Thailand’s Buddhist monks have found a remarkable way to feed the tigers without becoming part of the menu. The devoted monks of Tiger Temple have been living with the wild jungle cats since they adopted an abandoned cub in 1999 after it was brought to the temple by local villagers. Today, the number of tigers living on the temple grounds has risen to over 100, and it is not uncommon to see a full grown tiger sharing a meal with a monk or walking along calmly on a leash.
The Theravada Buddhist monks live in a remote forest temple in the Saiyok district of Thailand’s Kanchanaburi province, a short distance from the border of Myanmar. The magnificent animals are believed to be Indochinese tigers, but, due to the remoteness of the temple and the lack of available funds, DNA testing to determine the exact bloodline of the cats has never been done.
The monks believe the tigers are reincarnations of past generations of Theravada Buddhists, and they consider the animals sacred. The cats reach 350 to 450 pounds in body weight in adulthood, and they are fierce predators in the wild. However, the tigers living at the temple roam freely about the grounds and even interact with the tourists who come to visit. The seemingly docile cats share meals with the monks, pad the trails of the surrounding forest, and lounge on the cool rocks to escape the heat of the midday sun.
As the legend of the tame tigers became known, people started bringing other animals to the monks. Today, the temple is something of an animal sanctuary, operating quietly far from civilization. In addition to the tigers, visitors may see camels, deer, water buffalo, and gibbon monkeys going about their lives in the soothing confines of temple and the surrounding forest.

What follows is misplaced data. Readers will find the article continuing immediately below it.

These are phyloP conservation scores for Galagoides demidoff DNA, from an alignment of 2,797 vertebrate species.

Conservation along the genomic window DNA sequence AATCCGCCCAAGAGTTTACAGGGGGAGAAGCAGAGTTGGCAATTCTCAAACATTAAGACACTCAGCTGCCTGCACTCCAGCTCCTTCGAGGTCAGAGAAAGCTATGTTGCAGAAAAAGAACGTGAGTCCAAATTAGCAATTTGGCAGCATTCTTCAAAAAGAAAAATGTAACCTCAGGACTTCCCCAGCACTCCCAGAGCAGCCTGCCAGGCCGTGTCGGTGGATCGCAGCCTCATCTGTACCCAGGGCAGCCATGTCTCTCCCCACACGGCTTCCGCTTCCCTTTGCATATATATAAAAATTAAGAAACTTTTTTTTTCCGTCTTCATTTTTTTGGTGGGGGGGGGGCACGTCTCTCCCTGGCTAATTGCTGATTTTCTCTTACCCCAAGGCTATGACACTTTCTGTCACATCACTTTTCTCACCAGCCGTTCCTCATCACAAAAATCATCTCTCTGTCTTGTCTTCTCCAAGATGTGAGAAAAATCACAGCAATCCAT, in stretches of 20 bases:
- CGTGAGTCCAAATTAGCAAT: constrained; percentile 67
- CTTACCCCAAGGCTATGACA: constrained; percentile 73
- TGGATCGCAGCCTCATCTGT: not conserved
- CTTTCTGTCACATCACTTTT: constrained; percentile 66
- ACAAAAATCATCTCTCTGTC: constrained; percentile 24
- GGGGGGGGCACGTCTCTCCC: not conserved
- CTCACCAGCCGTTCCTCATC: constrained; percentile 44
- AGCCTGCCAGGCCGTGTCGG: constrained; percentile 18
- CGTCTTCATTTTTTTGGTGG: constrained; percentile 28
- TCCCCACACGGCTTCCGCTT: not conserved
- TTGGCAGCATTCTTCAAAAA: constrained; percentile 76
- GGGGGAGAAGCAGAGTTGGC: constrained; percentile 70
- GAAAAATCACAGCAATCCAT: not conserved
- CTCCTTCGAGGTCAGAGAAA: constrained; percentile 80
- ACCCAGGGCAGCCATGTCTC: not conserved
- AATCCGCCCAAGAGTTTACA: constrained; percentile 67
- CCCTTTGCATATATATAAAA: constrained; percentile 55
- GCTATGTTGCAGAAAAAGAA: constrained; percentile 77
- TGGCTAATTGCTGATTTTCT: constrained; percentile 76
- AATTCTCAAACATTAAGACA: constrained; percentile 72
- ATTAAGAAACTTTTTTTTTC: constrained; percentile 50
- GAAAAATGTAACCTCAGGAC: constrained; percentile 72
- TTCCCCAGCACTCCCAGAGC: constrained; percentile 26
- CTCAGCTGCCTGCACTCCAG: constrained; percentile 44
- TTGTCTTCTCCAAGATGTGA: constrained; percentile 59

While the monks worship the tigers as revered predecessors and the tourists thrill to be photographed with the almost friendly carnivores, not everyone is happy with the arrangement.
Wildlife experts have expressed their displeasure over the tigers living in close contact with humans. They are not happy with the idea of domesticating wild creatures, and they are worried about the safety of the monks and the visitors to the temple. Tigers are unpredictable at best and quite capable of killing or severely maiming a human being.
Animal conservation specialists are concerned about the unsupervised breeding of the tigers, which they feel is diluting the bloodlines of the endangered Indochinese tiger. Recently, the monks were discovered to have exchanged tigers with a tiger farm in Laos. The trade violated several international laws and created the possibility of further dilution of pure strains of both Indochinese and Laotian tigers.
Many people find the image of a fearsome jungle tiger eating from a monk’s rice bowl to be quaint and charming, but animal rights activists remind us that these are wild animals that should be roaming through the jungle free, hunting at will, and killing their own food instead of putting on a dog and pony show for the tourists.
The Inquisitr would like to hear your opinion. Is this simply an unusual case of a few devout Buddhist monks living in harmony with nature and the spirits of their ancestors or does this activity do more harm than good? What do you think?
[Image courtesy of Wojtekkalka]